The Washington State House of Representatives today approved a proposal by Rep. Joel Kretz, R-Wauconda, to make forests more resilient to wildfires and help fight future disasters.
“The lesson this state has had to learn about massive wildfires has been an expense one in terms of the loss of structures, property, livestock, and human lives,” said Kretz, whose legislative district in Northeast Washington has seen record wildfires over the past few years.
House Bill 1711 directs the state Department of Natural Resources (DNR) to develop and implement a policy for prioritizing forest health treatments to specific tracts of land in order to prevent and fight future wildfires. The department would be required to have a two-year priority list, a six-year list and a long-term 20-year list of parcels to be addressed.
“In 2015 while walking the literal moonscape that used to be green forest, you could just see the difference between managed and unmanaged tracts of land,” said Kretz. “Untreated land was burnt to dust and ash whereas land that was managed had a much better chance of surviving. It was evident right in front of us – you could see where the fire died down as it hit more healthy, resilient forests.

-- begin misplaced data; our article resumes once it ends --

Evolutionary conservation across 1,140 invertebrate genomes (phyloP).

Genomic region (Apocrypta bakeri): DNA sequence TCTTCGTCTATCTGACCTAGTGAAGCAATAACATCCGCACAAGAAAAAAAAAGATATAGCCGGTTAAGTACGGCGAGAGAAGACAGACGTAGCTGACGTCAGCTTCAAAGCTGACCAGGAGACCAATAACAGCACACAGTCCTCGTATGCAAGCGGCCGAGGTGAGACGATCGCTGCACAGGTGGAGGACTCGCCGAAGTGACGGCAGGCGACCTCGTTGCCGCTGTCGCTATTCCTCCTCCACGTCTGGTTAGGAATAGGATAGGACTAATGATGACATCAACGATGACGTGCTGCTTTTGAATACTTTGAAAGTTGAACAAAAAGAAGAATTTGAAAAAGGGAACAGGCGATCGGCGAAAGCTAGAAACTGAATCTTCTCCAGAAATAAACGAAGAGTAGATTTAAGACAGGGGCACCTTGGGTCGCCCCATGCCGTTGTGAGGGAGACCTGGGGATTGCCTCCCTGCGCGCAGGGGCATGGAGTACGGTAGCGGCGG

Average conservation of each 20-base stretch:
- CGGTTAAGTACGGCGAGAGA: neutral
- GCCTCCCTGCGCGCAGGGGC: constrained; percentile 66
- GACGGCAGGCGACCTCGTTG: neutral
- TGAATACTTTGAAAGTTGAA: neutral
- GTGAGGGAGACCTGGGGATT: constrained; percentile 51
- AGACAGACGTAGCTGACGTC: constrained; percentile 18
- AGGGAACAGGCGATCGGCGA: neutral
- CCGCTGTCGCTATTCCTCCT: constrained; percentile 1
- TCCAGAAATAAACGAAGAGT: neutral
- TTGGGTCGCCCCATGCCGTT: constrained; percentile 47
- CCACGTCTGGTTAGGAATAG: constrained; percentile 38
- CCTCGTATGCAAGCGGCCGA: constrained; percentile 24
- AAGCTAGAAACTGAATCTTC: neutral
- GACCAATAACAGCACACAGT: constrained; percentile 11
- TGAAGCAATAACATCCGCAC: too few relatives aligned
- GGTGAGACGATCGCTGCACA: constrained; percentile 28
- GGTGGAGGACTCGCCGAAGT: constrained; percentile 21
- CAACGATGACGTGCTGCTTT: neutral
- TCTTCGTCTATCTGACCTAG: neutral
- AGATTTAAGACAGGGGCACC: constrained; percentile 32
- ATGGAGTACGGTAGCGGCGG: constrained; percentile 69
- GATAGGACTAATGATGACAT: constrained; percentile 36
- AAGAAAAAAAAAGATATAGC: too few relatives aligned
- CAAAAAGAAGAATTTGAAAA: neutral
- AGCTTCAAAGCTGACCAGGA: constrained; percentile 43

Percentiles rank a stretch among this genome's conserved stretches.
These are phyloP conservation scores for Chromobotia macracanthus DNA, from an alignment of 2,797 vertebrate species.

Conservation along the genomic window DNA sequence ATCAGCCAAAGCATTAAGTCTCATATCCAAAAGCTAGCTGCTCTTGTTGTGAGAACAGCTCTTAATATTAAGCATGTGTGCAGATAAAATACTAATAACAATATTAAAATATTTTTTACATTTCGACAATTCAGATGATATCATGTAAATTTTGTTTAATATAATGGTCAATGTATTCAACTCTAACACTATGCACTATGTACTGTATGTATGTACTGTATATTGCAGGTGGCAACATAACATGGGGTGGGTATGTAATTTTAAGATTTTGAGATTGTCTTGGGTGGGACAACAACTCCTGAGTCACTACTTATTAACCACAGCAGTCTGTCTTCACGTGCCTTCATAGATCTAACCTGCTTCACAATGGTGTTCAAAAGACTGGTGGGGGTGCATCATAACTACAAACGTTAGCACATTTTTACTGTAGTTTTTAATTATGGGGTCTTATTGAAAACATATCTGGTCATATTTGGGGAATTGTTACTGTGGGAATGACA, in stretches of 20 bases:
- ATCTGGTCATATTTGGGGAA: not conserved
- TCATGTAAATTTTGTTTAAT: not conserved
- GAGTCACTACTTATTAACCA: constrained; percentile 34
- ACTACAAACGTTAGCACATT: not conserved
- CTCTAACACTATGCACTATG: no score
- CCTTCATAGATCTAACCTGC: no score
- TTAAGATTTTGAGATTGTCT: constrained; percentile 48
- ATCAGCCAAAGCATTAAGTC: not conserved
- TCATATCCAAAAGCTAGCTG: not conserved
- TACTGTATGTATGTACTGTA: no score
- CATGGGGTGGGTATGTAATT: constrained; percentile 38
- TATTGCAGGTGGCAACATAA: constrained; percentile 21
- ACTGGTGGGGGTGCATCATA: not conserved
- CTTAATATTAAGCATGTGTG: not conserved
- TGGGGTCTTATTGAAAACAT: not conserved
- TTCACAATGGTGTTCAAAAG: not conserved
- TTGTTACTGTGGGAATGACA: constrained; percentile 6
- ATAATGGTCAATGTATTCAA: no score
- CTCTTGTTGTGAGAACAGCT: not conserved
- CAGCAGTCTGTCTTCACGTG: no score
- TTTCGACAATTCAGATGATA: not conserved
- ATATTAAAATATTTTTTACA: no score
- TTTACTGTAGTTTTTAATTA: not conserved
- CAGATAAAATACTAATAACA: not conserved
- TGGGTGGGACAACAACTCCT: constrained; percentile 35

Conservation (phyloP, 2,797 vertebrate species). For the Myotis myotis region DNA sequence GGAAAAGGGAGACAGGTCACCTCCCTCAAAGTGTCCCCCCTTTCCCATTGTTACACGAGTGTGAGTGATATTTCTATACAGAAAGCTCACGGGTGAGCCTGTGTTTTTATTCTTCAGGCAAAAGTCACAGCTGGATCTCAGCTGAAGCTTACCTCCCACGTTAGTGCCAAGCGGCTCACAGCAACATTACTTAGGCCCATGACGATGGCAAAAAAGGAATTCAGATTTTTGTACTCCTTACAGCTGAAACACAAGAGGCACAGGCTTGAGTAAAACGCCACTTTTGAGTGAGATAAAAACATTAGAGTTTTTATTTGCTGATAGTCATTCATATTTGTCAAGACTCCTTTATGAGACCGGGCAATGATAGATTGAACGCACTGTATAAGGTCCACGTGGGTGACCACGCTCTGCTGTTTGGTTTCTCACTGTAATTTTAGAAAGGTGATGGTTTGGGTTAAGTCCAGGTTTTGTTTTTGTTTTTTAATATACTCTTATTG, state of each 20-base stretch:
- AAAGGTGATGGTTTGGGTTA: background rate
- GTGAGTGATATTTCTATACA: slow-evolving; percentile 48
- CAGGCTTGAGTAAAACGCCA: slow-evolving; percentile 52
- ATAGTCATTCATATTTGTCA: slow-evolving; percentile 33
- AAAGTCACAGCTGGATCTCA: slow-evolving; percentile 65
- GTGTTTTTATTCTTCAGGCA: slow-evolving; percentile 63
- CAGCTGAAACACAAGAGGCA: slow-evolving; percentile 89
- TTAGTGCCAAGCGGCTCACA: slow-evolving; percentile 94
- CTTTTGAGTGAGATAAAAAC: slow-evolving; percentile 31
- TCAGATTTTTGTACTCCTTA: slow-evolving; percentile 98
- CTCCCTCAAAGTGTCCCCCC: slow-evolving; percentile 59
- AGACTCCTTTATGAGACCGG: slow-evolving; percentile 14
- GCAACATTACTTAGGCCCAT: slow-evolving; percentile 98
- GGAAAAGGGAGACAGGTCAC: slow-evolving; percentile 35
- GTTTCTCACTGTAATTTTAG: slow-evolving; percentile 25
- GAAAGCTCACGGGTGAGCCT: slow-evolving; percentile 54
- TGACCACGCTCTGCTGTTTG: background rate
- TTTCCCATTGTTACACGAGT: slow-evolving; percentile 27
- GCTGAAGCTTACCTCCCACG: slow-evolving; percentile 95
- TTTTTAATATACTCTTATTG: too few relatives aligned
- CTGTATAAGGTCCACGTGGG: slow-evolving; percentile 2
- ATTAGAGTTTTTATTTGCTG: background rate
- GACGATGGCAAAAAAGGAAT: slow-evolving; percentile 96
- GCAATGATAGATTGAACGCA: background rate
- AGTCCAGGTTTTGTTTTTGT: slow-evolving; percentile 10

“The commander at the time told me, ‘If you do one thing in Olympia, just one, make sure it’s this. We have to have areas of land that are treated and managed in a way to give us a chance, to put in a successful firebreak here and there.’ My bill does this by strategically looking for the best land suitable for creating firebreaks in the future,” continued Kretz. “The topography, soil, prevalent wind conditions – all these things come into play. We need to identify and manage these critical areas now so they give us the best chance of stopping wildfires in the future.”
Under provisions in the bill, forest treatments could include prescribed burns, thinning, reforestation, sub-landscape assessment, site preparation and possible road realignment.
“I think over the last few years, folks around the state have come to realize that we live in a fire ecosystem. We can either have a little smoke now and then as we make our forests healthy or we can have a lot of smoke every decade or so as it all burns down,” said Kretz. “Similarly, we can either spend a little money now to help strengthen our forests and mange this valuable resource or spend millions later trying to put out the fires. There’s enough good science out there to give us a fighting chance if we manage the land properly.”
Kretz said testimony in committee revealed the state has spent almost $400 million on fighting forest fires over the past six years but only $21 million on forest health treatments.
Kretz’s bill passed the House unanimously and is now in the Senate for further consideration.
The 105-day 2017 legislative session is scheduled to end April 23.